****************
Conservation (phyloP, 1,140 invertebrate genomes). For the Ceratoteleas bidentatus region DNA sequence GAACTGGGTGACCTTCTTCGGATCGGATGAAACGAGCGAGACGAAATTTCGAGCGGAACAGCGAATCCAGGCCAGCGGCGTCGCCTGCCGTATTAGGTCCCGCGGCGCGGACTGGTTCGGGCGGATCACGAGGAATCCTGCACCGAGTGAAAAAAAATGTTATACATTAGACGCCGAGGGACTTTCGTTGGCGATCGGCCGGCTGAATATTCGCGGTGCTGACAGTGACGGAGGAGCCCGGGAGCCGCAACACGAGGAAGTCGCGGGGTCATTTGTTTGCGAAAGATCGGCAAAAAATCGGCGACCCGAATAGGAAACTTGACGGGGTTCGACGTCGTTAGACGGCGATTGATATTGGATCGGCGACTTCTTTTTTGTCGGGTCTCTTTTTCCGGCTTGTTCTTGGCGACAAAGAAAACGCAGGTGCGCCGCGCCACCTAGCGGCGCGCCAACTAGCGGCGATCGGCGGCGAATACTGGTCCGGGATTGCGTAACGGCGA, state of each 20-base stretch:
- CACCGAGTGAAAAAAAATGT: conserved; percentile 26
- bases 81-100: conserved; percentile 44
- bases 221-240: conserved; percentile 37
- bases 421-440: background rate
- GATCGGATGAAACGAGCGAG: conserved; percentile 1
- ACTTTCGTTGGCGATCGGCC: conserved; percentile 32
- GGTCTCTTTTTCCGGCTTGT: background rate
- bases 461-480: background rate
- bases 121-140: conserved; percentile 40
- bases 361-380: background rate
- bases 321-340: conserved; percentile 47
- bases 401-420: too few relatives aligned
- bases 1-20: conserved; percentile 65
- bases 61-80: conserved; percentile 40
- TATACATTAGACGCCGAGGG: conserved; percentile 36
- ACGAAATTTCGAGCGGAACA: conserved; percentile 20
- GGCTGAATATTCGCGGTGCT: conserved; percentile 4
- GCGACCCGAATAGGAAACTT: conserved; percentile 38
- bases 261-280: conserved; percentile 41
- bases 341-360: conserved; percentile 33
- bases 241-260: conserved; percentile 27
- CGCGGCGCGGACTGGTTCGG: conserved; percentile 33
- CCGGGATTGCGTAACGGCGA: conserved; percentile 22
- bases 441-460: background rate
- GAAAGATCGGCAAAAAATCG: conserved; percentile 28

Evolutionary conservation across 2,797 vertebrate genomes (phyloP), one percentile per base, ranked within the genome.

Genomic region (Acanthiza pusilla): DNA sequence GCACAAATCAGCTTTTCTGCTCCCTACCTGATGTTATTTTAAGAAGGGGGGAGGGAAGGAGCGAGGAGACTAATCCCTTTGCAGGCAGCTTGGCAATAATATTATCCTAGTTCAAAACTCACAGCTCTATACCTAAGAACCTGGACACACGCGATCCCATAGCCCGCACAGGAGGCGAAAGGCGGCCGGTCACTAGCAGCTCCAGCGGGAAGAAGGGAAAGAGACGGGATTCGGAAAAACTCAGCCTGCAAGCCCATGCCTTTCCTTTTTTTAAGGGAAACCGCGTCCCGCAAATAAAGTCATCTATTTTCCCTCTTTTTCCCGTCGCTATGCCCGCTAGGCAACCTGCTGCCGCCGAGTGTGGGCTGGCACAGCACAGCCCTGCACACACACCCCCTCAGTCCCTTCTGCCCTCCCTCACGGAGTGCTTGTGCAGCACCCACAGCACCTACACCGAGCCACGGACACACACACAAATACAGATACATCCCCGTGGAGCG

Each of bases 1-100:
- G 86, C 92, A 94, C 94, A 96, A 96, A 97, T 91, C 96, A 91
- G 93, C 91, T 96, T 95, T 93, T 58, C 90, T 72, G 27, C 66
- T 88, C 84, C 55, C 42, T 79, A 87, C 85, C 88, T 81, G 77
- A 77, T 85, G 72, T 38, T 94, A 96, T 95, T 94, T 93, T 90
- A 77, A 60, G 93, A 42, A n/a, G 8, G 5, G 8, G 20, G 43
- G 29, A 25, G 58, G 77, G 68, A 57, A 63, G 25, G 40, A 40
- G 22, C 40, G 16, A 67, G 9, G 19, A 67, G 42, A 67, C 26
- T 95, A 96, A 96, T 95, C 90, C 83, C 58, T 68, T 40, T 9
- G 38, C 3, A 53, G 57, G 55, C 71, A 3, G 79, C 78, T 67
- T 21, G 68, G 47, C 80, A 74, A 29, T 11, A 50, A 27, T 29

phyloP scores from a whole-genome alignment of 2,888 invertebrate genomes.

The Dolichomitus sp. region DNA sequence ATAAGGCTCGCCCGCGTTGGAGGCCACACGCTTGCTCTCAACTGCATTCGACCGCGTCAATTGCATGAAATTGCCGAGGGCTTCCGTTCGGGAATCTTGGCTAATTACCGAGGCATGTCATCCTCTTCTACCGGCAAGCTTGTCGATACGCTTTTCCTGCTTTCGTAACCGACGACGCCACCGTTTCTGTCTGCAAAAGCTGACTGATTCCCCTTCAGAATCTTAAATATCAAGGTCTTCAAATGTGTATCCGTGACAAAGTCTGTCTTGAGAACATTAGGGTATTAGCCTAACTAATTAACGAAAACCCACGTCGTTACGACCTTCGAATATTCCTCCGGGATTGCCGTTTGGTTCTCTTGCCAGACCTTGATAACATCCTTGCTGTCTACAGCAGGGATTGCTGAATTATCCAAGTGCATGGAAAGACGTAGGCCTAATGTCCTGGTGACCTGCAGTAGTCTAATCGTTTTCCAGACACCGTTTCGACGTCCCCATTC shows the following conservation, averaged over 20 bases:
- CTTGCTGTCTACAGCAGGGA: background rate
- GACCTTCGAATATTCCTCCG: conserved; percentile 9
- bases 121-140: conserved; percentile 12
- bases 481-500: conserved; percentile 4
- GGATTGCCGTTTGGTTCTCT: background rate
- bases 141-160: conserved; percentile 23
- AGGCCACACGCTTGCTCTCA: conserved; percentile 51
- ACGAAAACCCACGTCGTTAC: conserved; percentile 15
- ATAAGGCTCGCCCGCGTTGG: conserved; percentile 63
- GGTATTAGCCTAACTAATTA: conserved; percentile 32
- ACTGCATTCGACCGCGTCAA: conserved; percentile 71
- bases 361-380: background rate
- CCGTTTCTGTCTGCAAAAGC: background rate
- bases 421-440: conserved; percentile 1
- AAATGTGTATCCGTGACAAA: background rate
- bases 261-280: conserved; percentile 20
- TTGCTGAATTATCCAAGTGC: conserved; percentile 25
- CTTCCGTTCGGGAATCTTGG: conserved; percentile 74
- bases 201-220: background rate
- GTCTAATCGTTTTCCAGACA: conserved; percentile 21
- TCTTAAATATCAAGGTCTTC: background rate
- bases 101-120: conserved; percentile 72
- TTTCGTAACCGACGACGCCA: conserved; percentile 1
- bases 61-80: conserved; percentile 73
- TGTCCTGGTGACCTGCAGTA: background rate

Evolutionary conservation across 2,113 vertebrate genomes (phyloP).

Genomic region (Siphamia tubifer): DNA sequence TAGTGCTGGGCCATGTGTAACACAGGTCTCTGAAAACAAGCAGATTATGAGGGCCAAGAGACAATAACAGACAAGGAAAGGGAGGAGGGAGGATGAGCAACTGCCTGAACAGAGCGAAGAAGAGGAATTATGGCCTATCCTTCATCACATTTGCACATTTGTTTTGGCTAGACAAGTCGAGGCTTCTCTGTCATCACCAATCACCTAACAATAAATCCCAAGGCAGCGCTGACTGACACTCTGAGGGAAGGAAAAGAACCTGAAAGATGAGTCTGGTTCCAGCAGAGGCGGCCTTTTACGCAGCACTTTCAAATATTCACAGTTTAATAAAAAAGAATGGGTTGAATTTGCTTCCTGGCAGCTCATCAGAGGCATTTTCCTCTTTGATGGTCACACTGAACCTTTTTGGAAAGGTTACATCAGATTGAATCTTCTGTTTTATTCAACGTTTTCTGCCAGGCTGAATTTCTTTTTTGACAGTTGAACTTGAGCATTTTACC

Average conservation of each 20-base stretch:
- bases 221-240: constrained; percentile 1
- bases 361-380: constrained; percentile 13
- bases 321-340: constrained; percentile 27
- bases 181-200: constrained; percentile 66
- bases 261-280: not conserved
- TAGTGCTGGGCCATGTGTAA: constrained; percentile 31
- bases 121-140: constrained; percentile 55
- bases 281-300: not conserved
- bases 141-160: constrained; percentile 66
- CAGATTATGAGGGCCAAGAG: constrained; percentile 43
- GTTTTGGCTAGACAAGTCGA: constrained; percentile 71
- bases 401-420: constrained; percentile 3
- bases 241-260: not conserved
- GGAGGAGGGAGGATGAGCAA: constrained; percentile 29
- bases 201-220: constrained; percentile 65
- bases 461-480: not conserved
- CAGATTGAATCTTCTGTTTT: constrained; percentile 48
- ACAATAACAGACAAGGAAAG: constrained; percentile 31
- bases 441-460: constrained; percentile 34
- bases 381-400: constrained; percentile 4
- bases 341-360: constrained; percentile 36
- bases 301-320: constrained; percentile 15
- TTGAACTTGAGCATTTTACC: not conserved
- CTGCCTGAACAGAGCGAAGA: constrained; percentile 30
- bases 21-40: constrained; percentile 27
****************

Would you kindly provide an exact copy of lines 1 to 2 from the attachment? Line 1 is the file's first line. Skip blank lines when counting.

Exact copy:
Conservation (phyloP, 1,140 invertebrate genomes). For the Ceratoteleas bidentatus region DNA sequence GAACTGGGTGACCTTCTTCGGATCGGATGAAACGAGCGAGACGAAATTTCGAGCGGAACAGCGAATCCAGGCCAGCGGCGTCGCCTGCCGTATTAGGTCCCGCGGCGCGGACTGGTTCGGGCGGATCACGAGGAATCCTGCACCGAGTGAAAAAAAATGTTATACATTAGACGCCGAGGGACTTTCGTTGGCGATCGGCCGGCTGAATATTCGCGGTGCTGACAGTGACGGAGGAGCCCGGGAGCCGCAACACGAGGAAGTCGCGGGGTCATTTGTTTGCGAAAGATCGGCAAAAAATCGGCGACCCGAATAGGAAACTTGACGGGGTTCGACGTCGTTAGACGGCGATTGATATTGGATCGGCGACTTCTTTTTTGTCGGGTCTCTTTTTCCGGCTTGTTCTTGGCGACAAAGAAAACGCAGGTGCGCCGCGCCACCTAGCGGCGCGCCAACTAGCGGCGATCGGCGGCGAATACTGGTCCGGGATTGCGTAACGGCGA, state of each 20-base stretch:
- CACCGAGTGAAAAAAAATGT: conserved; percentile 26